Choosing a reference phase for a dynamic tumor tracking treatment: A new degree of freedom?

Journal article


Publication Details

Author(s): Ziegler M, Lettmaier S, Fietkau R, Bert C
Journal: Medical Physics
Publication year: 2019
ISSN: 0094-2405
eISSN: 1522-8541


Abstract

Purpose: With the introduction of dynamic tumor tracking in radiotherapy, it is possible to irradiate moving targets with minimal safety margins. However, most dynamic tumor tracking techniques rely on changing the beam geometry by, for example, adapting the multileaf collimator (MLC) positions or rotating the LINAC head. These changes are relative to a reference position which is determined by a specific breathing phase. Since these changes in the beam path also influence the delivered dose, choosing a different reference position based on a different breathing phase impacts the applied dose to the patient. This work investigates the influence of choosing different reference breathing phases on the dose distribution. Methods: The Vero system tracks the moving target by performing a pan and tilt rotation of the LINAC head. For 13 patients, the target position was extracted from every phase of a four-dimensional computed tomography (4DCT) and the pan and tilt values were determined with respect to three different reference phases. These reference phases were inspiration, expiration, and the midventilation. For all reference phases, a 4D dose calculation was performed on the 4DCT regarding the respective pan and tilt values. Furthermore, the applied dose to the target and surrounding organs at risk was calculated. To accumulate the dose distribution, weights from the actual patient breathing motion were determined. The weights were calculated from the breathing motions from different days to investigate the impact of daily variations in the breathing motion onto the accumulated dose distribution. All obtained values were then compared to the static treatment plan. Results: The mean and maximum doses applied to the target or surrounding organs at risk show no general behavior depending on the different reference phases. Nevertheless, for some patients, large differences (approx. 30%) in the applied dose to certain organs at risk could be observed, whereas the applied dose to the target shows no dependency on the different reference phases. However, the mean target dose is in all cases approx. 1.5% below the reference value from the static treatment plan. Conclusion: Although no general dependency of the applied dose on the selected reference phase could be found, the choice of the reference phase can have great impact on the organ at risk dose for some patients. Thus, the choice of the reference phase used for patient positioning should be considered during treatment planning since it can be seen as a new degree of freedom of a treatment based on tracking.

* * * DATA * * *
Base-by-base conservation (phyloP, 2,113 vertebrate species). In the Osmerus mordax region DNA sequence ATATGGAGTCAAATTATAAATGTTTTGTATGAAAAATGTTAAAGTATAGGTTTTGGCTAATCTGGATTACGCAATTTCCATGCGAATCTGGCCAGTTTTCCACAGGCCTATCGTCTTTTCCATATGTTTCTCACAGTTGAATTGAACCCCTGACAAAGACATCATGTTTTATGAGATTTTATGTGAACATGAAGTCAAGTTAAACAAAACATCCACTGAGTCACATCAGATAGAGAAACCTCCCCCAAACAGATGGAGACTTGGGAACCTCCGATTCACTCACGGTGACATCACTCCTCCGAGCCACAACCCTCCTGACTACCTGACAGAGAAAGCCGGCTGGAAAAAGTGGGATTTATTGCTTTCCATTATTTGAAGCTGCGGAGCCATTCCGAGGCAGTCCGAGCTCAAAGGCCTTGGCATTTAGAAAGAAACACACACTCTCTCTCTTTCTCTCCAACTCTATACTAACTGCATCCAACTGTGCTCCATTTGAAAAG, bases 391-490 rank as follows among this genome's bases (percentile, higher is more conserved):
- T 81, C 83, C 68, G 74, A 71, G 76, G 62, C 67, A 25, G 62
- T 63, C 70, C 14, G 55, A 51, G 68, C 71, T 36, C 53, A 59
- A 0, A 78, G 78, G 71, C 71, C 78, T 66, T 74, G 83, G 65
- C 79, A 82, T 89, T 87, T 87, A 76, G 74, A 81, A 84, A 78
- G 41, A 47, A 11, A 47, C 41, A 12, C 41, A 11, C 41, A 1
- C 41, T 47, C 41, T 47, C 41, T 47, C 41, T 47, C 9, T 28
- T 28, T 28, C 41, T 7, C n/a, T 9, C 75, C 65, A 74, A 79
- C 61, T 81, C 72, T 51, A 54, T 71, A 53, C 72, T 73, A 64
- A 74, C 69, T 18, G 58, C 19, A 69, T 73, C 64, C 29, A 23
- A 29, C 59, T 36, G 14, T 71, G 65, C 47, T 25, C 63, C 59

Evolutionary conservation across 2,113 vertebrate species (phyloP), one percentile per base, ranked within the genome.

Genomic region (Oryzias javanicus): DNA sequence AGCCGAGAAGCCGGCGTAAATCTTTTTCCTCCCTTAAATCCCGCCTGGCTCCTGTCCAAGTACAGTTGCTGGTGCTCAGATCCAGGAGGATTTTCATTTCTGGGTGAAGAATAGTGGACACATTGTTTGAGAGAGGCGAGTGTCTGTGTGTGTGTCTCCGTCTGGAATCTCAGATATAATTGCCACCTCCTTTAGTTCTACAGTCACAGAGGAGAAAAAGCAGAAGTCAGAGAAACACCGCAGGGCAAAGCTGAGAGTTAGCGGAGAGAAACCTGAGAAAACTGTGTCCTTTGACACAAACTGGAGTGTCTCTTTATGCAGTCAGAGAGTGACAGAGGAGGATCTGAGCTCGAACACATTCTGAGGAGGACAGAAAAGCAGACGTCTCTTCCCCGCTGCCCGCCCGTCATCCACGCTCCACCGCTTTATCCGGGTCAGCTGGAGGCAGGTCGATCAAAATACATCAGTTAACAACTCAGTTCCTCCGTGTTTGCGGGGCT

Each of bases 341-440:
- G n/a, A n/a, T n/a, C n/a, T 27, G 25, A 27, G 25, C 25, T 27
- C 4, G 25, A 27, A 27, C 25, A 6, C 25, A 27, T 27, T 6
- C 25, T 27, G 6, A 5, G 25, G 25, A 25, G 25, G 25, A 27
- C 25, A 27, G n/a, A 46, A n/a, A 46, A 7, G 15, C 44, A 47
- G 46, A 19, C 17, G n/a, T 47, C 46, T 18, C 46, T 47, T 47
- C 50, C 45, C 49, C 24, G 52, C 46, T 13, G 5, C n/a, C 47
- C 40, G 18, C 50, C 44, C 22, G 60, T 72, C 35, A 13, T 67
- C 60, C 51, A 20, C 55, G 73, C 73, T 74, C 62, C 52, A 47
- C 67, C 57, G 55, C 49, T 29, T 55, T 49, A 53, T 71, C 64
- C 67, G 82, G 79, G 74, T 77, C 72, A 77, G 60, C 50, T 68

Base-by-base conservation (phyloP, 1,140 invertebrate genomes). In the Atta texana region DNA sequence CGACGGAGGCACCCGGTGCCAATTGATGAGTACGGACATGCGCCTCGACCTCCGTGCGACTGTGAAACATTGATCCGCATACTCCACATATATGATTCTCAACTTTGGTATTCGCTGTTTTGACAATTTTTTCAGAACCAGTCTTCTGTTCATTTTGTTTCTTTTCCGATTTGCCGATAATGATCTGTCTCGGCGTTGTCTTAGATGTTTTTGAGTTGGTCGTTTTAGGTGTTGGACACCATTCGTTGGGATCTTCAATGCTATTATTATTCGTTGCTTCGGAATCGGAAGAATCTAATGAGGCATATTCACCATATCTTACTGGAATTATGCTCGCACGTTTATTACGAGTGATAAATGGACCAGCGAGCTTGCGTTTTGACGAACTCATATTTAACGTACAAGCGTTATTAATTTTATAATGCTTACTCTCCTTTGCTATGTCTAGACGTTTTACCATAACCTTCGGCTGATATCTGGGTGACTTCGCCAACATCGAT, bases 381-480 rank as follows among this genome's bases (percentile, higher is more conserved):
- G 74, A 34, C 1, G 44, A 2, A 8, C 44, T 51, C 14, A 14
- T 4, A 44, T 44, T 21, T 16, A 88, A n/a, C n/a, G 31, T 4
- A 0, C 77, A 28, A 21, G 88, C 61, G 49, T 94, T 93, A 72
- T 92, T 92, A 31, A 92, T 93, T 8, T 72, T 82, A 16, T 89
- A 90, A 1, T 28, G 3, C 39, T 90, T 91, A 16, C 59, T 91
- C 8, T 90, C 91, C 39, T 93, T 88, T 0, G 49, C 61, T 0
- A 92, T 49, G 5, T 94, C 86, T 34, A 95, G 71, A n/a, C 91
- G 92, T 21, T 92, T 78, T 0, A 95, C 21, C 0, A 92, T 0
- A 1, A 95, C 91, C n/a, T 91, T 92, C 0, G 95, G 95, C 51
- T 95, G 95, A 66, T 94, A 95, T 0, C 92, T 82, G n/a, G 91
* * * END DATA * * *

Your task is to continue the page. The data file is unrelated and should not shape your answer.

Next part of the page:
FAU Authors / FAU Editors

Bert, Christoph Prof. Dr. rer. nat.
Professur für Med. Strahlenphysik
Fietkau, Rainer Prof. Dr.
Lehrstuhl für Strahlentherapie
Ziegler, Marc
Strahlenklinik


How to cite

APA:
Ziegler, M., Lettmaier, S., Fietkau, R., & Bert, C. (2019). Choosing a reference phase for a dynamic tumor tracking treatment: A new degree of freedom? Medical Physics. https://dx.doi.org/10.1002/mp.13654

MLA:
Ziegler, Marc, et al. "Choosing a reference phase for a dynamic tumor tracking treatment: A new degree of freedom?" Medical Physics (2019).

BibTeX: 

Last updated on 2019-17-07 at 13:53